A child is allowed to apply for emancipation when
- The parents are abusive and they can’t take care of the child
- The situation in the parent’s home is emotionally, morally, and physically harming
- The child has reached financial independence and wants adult rights
- The applicant is a major and prefers to stay alone.
However, there is no legal provision for emancipation by children in India.
How To File For Legal Separation From Parents In India?
Though there is no legal provision for emancipation in India, children can seek legal separation from their parents that too after the children have turned major. Following are the steps which can be followed for the same.
- The person can file a petition stating why you wish to separate from the parent.
- Then you must inform your parents in writing regarding the will to separate. You will be notified of the date and time of the hearing.
- It is usually better to write a declaration of intent to explain the present situation in your life, why you want to be legally separated from your parents, and how you intend to make a living.
- The applicant can also include letters of recommendation from a concerned person like the applicant’s employer, teacher, or landlord.
- The petitioner shall also attach the bank statement, salary, and credit card.
- If parents refuse to sign the consent form. In this case, they will receive a hearing notice from the court via mail.
Right Of A Daughter In Ancestral Property
Prior to 2005, the daughter was entitled to a limited share in the coparcenary interest of her father not having a share as a coparcener in her rights. They were not able to inherit ancestral property like sons/male counterparts.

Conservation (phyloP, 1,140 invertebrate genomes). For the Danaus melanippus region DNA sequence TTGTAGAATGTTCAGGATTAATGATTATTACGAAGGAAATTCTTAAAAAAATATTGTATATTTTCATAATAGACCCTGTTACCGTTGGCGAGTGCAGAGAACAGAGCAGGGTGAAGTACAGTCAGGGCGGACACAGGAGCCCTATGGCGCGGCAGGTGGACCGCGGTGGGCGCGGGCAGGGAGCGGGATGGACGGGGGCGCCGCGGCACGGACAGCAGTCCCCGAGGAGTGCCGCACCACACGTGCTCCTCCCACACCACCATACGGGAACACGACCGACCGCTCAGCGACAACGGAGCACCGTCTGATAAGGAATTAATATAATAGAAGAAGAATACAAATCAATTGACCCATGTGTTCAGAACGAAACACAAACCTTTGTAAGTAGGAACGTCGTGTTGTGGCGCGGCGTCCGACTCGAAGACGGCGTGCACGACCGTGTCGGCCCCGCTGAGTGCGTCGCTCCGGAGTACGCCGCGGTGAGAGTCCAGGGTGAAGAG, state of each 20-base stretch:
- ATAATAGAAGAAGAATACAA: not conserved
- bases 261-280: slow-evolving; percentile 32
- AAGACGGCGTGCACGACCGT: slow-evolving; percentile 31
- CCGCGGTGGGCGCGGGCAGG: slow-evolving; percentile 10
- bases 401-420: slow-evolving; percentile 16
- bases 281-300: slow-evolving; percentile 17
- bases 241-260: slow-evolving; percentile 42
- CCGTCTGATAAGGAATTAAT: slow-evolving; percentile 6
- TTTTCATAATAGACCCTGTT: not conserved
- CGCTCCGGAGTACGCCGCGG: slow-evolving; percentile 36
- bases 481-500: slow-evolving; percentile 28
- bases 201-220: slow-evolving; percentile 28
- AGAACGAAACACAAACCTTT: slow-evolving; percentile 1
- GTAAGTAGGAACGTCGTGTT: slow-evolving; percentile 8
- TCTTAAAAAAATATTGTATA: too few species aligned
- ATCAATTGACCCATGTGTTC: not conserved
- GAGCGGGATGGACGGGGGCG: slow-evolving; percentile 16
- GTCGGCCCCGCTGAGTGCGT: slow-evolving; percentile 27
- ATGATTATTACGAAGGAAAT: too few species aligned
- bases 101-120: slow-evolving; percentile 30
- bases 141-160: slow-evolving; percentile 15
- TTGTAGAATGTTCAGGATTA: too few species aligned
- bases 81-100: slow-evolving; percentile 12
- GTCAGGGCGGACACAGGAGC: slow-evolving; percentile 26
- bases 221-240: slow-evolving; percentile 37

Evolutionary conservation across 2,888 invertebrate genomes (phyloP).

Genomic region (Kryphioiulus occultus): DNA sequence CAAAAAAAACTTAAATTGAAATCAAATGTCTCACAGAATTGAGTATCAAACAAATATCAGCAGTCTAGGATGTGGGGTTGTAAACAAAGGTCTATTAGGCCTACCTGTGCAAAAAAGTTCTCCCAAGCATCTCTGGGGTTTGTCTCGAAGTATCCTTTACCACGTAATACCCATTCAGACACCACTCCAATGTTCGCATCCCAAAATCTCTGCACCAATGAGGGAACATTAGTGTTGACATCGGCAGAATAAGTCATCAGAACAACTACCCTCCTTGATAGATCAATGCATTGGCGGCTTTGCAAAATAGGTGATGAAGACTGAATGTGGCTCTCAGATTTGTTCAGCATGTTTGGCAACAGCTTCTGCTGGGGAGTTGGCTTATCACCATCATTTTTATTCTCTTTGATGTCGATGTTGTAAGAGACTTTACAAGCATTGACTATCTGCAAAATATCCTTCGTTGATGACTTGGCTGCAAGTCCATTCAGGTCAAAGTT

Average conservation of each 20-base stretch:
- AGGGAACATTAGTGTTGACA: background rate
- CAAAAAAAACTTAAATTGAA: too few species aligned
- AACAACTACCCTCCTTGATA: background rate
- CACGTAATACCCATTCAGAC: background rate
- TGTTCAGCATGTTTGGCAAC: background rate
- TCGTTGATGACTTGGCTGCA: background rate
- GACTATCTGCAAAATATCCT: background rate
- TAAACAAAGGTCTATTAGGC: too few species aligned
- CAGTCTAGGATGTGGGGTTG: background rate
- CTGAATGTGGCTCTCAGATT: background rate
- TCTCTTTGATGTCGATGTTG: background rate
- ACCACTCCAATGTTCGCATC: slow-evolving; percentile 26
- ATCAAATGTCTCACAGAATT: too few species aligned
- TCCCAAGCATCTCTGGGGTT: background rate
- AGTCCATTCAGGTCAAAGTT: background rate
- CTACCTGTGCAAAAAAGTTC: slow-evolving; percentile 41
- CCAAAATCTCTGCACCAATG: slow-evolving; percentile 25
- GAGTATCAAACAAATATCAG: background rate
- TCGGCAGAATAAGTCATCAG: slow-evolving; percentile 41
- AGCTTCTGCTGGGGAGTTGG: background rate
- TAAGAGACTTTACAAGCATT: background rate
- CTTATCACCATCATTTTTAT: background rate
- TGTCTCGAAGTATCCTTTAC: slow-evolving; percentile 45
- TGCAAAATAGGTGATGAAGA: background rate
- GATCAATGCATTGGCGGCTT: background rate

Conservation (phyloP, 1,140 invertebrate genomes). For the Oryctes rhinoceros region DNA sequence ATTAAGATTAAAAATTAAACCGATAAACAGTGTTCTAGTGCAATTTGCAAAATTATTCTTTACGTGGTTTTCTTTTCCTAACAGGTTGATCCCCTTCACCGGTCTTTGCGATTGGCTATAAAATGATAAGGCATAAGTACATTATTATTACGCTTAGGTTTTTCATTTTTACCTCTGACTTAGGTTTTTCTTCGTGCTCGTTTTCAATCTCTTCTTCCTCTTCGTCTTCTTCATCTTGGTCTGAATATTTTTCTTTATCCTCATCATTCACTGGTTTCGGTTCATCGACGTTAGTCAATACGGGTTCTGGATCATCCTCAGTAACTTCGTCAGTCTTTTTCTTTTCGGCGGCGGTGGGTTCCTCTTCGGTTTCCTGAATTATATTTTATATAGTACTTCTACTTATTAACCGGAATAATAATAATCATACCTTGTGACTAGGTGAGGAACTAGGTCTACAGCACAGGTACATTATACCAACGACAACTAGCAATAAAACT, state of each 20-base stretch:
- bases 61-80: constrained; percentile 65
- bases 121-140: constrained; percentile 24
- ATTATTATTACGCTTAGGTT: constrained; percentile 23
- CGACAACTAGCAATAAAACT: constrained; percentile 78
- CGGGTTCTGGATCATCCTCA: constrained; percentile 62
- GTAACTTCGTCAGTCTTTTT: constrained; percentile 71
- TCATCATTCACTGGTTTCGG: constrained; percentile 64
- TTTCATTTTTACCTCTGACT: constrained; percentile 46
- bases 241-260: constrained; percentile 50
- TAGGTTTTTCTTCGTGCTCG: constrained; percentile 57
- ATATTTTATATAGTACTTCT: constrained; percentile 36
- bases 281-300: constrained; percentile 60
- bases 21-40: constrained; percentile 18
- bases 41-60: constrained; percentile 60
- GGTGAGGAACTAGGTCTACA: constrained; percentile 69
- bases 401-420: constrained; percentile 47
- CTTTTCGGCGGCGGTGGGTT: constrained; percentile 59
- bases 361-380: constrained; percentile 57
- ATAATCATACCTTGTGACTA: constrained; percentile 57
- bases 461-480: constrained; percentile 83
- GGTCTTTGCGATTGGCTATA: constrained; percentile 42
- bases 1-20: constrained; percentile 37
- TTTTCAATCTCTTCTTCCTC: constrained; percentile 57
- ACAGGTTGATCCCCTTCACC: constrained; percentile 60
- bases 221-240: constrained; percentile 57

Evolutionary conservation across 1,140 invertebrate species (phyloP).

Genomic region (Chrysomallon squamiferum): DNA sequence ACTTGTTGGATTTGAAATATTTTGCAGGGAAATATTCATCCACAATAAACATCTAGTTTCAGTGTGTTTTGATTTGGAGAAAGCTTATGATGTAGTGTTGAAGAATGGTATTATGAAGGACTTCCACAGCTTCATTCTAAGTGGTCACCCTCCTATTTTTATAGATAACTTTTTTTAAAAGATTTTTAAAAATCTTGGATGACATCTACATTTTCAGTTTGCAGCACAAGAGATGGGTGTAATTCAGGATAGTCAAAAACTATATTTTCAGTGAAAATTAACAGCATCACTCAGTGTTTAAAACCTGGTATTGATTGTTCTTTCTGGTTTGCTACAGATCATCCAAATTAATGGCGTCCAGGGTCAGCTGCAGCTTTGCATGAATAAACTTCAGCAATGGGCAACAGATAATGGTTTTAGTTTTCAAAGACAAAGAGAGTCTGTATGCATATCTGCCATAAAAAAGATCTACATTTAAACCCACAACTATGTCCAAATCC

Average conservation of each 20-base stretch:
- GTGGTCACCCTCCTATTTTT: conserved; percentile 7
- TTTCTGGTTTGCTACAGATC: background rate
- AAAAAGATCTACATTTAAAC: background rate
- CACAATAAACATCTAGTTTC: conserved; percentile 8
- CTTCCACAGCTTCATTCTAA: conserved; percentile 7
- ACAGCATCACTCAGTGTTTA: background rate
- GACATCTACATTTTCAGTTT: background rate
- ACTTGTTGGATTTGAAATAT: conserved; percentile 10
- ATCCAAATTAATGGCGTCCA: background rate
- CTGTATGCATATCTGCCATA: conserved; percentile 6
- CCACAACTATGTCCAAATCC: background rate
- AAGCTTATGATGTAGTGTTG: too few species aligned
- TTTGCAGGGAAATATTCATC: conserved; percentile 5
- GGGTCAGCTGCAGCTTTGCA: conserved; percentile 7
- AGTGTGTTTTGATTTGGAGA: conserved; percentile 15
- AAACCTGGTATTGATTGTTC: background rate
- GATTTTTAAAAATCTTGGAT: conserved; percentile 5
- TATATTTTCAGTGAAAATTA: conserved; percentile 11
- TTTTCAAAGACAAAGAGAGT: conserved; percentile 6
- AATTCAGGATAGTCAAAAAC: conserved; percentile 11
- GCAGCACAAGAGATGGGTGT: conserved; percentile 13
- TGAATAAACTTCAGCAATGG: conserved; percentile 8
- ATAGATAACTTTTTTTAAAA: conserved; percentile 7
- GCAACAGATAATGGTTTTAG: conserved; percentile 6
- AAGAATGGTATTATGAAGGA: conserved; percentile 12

However, the amendment in the Hindu Succession Act, 1956, with effect from 9 September 2005, the daughters became coparceners by birth, in their own right with the same liability in the coparcener property as if she had been a son.
Important Judgments Related To Concept Of Ancestral Property
Law laid by Delhi High Court
In case titled Surender Kumar vs Dhani Ram CS (OS) No.1737/2012 decided on 18th January, 2016 Hon’ble Mr. J. Valmiki Mehta of Delhi High Court ruled-
(i) If a person dies after passing of the Hindu Succession Act, 1956 and there is no HUF existing at the time of the death of such a person, inheritance of an immovable property of such a person by his successors-in-interest is no doubt inheritance of an ‘ancestral’ property but the inheritance is as a self acquired property in the hands of the successor and not as an HUF property although the successor(s) indeed inherits ‘ancestral’ property i.e a property belonging to his paternal ancestor.
(ii) The only way in which a Hindu Undivided Family/joint Hindu family can come into existence after 1956 (and when a joint Hindu family did not exist prior to 1956) is if an individual’s property is thrown into a common hotchpotch. Also, once a property is thrown into a common hotchpotch, it is necessary that the exact details of the specific date/month/year etc of creation of an HUF for the first time by throwing a property into a common hotchpotch have to be clearly pleaded and mentioned and which requirement is a legal requirement because of Order VI Rule 4 CPC which provides that all necessary factual details of the cause of action must be clearly stated.
Thus, if an HUF property exists because of its such creation by throwing of self-acquired property by a person in the common hotchpotch, consequently there is entitlement in coparceners etc to a share in such HUF property.